"For life is practically a battle. To all intents and purposes a battle. Except for a few lucky fellows who can read books, and so avoid the realities." From "The Other Kingdom"
Author of Passage to India, Howard's End, Aspects of the Novel and numerous other works
I recently reread one of my favorite short stories, "The Celestial Omnibus". I think it contains deep wisdom about the rewards and pains of a reading life and I hope to keep periodically returning to it until I feel I am ready to take my own celestial omnibus, return tickets are available but not required.
There are lots of blog posts about Forster's novels, I have posted on several of them, but few seem to read his short stories. Of course this is in part due to the sad fact that few read short stories and fewer read 150 year old ones.
I decided to read "The Other Kingdom" today because it comes right after "A Celestial Omnibus" in the collection. I started it then and decided to come back to it. As "The Other Kingdom" opens the young Irish bride of an upperclass Englishman is receiving tutoring in Latin. Her husband wants to educate her. I was pondering the meaning of the title, I did a Google search, perhaps it has a meaning in classical Roman literature I do no get or maybe it refers to Ireland. The woman is esthetic when her husband gives her a wood of her very own. The story takes a treacherous turn and I will not spoil it. I think what I liked best about the story were the conversations about the value of studying the classics.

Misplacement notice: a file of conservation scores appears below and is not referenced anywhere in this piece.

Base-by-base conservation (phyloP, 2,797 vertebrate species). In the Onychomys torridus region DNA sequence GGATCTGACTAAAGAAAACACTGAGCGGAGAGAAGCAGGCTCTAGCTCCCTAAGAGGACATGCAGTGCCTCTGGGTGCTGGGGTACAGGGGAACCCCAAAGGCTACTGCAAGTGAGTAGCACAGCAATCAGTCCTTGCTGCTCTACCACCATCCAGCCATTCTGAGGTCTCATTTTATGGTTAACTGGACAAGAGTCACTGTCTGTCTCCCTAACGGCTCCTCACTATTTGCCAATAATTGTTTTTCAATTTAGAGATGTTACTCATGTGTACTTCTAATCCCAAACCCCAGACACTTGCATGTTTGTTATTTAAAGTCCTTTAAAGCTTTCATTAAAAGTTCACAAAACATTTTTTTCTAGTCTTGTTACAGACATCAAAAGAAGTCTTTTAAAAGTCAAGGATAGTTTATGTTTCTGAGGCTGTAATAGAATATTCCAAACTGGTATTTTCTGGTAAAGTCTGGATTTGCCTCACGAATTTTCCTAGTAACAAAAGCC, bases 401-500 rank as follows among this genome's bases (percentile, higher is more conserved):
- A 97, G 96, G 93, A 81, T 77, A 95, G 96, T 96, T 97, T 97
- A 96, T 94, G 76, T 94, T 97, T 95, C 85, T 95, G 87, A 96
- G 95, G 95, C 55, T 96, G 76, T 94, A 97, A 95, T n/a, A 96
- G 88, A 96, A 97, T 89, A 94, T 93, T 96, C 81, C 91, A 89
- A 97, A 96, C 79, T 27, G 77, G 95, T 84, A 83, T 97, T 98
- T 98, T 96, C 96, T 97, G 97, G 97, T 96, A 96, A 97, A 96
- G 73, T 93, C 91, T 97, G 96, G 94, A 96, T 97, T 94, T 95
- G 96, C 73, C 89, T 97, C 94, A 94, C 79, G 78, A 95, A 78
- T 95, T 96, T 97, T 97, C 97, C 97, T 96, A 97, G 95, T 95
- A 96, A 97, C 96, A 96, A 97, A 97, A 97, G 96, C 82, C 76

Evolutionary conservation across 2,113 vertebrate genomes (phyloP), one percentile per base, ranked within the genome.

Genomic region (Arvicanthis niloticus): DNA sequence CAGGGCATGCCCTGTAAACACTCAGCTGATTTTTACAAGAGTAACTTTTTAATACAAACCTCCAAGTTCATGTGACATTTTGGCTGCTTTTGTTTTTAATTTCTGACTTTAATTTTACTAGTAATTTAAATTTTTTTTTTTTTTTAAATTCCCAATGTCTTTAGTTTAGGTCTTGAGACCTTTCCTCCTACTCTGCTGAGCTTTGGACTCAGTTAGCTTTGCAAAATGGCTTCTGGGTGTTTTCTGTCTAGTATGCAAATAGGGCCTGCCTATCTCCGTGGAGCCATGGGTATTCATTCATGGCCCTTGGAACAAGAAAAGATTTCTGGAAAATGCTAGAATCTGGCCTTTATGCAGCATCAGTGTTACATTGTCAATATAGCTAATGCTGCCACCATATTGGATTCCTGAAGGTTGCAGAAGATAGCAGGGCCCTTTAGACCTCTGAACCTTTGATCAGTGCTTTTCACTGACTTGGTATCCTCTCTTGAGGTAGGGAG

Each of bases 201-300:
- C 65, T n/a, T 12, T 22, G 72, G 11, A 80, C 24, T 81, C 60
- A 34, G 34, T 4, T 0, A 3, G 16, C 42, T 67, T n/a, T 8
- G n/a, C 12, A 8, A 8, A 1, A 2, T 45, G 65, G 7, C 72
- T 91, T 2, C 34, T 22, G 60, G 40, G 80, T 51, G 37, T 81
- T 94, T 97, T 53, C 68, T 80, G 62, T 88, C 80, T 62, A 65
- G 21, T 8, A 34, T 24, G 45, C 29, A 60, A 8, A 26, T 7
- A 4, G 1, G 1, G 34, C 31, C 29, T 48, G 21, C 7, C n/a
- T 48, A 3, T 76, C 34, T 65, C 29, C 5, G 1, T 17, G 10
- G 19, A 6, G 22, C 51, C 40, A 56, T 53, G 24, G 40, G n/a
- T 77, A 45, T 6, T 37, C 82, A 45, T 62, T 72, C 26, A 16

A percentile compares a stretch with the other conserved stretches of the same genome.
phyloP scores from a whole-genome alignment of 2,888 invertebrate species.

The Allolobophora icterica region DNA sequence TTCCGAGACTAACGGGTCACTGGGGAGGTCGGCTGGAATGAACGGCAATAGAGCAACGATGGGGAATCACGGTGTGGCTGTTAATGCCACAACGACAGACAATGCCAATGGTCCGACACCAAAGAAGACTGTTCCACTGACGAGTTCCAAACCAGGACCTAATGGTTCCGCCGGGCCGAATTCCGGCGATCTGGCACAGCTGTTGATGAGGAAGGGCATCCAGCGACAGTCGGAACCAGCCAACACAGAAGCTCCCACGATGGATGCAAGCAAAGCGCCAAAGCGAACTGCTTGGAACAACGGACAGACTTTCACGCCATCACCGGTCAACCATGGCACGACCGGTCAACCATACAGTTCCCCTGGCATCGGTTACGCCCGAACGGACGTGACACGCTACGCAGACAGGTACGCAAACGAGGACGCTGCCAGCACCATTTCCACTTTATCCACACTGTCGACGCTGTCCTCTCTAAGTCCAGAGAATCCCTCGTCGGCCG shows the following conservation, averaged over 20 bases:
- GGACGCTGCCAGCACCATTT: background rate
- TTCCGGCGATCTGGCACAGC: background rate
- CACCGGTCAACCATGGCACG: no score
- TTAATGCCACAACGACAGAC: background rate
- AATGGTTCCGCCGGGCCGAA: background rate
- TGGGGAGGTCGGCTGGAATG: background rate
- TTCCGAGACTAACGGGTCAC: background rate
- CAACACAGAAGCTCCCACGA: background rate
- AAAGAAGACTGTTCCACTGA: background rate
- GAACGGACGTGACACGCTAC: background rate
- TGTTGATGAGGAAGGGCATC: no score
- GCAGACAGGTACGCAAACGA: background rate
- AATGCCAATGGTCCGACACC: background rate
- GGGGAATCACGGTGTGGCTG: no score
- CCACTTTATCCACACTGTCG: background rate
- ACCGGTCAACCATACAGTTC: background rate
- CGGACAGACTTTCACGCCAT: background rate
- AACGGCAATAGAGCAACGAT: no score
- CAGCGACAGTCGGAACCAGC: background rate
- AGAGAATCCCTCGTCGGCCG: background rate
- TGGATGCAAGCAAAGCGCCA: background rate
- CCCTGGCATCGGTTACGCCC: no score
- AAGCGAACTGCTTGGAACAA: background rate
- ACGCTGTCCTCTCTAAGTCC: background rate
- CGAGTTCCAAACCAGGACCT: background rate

I will be, I hope, reading more of his short stories.